Jon Connor – from PM+M’s Research Development Tax team – on why firms need to get serious about accessing the funding they’re entiled to
2020 has been a year like no other. In January, no-one could have imagined how the world and the economy would have been so devastated. However, there is light at the end of the tunnel and businesses are gearing themselves up for a brighter 2021.
In the recent Spending Review, the chancellor made a big deal of the UK’s place on the global stage – especially in terms of the government’s £14.6bn worth of funding investment in the science and technology sectors. It sounds fantastic but given that many manufacturing and engineering companies halted production for at least two to three months, or massively scaled down their R&D projects to focus on standard ‘out the door’ orders, it is likely that R&D claims incorporating a period from 1 April 2020 will be lower than the corresponding year from 1 April 2019.
However, what’s now key is that this investment actually happens and businesses access it. My gut feeling is that automation and robotics firms are likely to be big winners as companies across many sectors will be aiming to ensure that if factory shutdowns do occur in the future then some form of the process can still be undertaken via robotics.
On a broader note, many companies are still not aware of what R&D tax credits they are entitled to. It’s an issue that I come across with new clients on a daily basis. Some of the main reasons include because they perceive their activities are not innovative enough, they haven’t been advised on the benefits of what an R&D claim bring to their company, and because they don’t want to bring their company onto HMRC’s radar. The last reason is one that we as firm don’t agree with as our ‘nothing to hide’ upfront disclosure approach ensures that we get the maximum out of every eligible R&D claim.
The benefits of a successful R&D claim can be game-changing and never more so than now. They deliver cash repayments for loss making companies by funding future technology and development projects; they secure corporation tax savings for profitable companies and corporation tax repayments for backdated claims; and they provide tax relief for projects that may require significant time investment.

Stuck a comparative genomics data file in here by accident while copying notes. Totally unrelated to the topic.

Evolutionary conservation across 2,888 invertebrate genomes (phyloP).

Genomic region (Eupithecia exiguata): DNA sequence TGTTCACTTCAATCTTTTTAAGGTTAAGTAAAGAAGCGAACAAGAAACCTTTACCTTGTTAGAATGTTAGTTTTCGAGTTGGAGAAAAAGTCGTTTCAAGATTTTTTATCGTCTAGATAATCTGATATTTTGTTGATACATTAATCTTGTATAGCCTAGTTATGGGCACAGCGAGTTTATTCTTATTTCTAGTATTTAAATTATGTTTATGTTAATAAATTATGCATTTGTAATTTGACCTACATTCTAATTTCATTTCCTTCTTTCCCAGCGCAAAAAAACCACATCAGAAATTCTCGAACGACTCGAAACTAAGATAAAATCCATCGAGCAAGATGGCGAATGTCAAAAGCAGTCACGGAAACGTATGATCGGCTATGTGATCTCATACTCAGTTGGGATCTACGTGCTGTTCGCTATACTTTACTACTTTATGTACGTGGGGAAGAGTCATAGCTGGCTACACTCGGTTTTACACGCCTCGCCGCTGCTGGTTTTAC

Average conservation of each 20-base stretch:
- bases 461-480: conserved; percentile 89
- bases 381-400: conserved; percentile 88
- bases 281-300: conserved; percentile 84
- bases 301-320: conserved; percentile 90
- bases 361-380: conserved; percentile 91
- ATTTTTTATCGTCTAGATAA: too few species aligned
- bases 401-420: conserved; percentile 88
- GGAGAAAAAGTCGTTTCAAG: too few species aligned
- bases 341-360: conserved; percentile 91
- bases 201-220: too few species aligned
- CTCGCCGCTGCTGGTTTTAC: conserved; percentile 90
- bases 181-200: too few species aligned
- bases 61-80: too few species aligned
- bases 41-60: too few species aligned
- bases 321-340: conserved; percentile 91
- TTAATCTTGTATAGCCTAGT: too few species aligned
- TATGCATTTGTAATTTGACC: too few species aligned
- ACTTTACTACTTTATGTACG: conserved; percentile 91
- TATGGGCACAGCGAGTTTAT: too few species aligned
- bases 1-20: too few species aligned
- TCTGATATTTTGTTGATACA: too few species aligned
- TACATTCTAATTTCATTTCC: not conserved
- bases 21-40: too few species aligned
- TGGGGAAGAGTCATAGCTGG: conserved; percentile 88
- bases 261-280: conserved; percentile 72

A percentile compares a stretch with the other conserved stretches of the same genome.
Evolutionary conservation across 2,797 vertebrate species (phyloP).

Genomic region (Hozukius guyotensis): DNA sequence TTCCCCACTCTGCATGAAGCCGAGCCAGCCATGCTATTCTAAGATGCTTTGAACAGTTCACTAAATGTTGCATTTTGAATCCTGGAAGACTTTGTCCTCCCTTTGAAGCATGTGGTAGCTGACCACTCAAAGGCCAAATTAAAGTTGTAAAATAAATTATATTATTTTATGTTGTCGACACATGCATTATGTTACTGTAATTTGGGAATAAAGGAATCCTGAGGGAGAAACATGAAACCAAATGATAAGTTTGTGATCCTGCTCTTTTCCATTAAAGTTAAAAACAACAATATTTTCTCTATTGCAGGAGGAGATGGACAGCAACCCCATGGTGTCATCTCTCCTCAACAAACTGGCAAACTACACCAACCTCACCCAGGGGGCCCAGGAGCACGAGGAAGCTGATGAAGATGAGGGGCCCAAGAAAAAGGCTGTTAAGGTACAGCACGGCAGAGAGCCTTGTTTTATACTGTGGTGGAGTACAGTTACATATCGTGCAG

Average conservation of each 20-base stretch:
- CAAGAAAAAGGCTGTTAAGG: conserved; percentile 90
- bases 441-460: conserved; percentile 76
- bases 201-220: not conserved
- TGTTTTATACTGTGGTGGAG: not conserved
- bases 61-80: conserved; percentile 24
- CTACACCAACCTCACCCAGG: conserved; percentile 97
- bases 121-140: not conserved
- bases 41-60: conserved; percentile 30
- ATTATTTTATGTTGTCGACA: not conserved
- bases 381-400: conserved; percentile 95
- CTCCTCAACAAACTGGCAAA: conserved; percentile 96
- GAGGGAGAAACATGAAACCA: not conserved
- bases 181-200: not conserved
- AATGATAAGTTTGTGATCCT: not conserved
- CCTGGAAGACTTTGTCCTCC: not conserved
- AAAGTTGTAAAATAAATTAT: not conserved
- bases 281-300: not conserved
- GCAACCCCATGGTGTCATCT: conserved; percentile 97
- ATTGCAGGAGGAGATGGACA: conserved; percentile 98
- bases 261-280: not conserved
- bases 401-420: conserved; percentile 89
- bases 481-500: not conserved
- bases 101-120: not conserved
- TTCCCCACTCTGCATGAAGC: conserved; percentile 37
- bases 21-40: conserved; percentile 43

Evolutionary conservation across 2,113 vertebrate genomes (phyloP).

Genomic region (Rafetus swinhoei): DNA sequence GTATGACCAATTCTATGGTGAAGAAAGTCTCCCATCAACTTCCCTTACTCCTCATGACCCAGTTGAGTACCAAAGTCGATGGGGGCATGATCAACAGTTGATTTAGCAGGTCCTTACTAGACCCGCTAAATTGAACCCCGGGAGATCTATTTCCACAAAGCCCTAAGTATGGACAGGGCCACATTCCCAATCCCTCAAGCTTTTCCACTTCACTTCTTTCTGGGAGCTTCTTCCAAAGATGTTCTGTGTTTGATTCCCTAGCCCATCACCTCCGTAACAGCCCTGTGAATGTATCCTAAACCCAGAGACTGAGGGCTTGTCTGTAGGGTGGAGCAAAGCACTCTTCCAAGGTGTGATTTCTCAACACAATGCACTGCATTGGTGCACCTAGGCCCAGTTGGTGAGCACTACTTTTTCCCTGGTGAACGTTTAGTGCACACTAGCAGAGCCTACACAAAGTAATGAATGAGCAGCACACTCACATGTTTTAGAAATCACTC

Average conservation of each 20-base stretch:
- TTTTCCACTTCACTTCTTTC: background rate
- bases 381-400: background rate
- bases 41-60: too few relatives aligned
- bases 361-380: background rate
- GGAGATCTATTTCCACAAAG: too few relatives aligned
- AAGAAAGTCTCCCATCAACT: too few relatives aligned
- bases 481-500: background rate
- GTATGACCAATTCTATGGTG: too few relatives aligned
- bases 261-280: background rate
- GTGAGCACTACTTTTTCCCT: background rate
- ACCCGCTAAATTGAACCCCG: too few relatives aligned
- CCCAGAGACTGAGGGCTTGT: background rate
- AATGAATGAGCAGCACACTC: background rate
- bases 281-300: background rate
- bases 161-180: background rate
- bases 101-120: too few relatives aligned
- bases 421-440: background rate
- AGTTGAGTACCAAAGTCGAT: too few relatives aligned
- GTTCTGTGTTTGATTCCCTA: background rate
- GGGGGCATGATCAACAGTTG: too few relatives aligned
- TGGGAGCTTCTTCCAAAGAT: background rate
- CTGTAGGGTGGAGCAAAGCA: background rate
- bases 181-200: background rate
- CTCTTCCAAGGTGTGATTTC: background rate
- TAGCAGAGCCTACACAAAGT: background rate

Another source of funding which many businesses are still overlooking is the Coronavirus Business Interruption Loan Scheme (CBILS). It was introduced at the start of the pandemic and has helped over 50,000 firms navigate the past few months with over £1bn of loans funded. However, time is running out as the scheme is due to end on 31st January. As I said, things are looking better – especially thanks to the vaccine roll out – but we are not out of the woods.
The first three months of 2021 are expected to be choppy. Imagine a scenario where you suddenly lose your biggest client overnight: What would your business look like? Would you have enough cash reserves to see you through? This is a very real possibility for many companies so it seems nonsensical to not access available funding like this as it would, in all likelihood, secure your long-term future.
To sum up… explore your R&D entitlements and investigate your CIBLS options but make sure you have enough time to go through the application process via an approved lender.
This was posted in Bdaily's Members' News section by PM+M Chartered Accountants .
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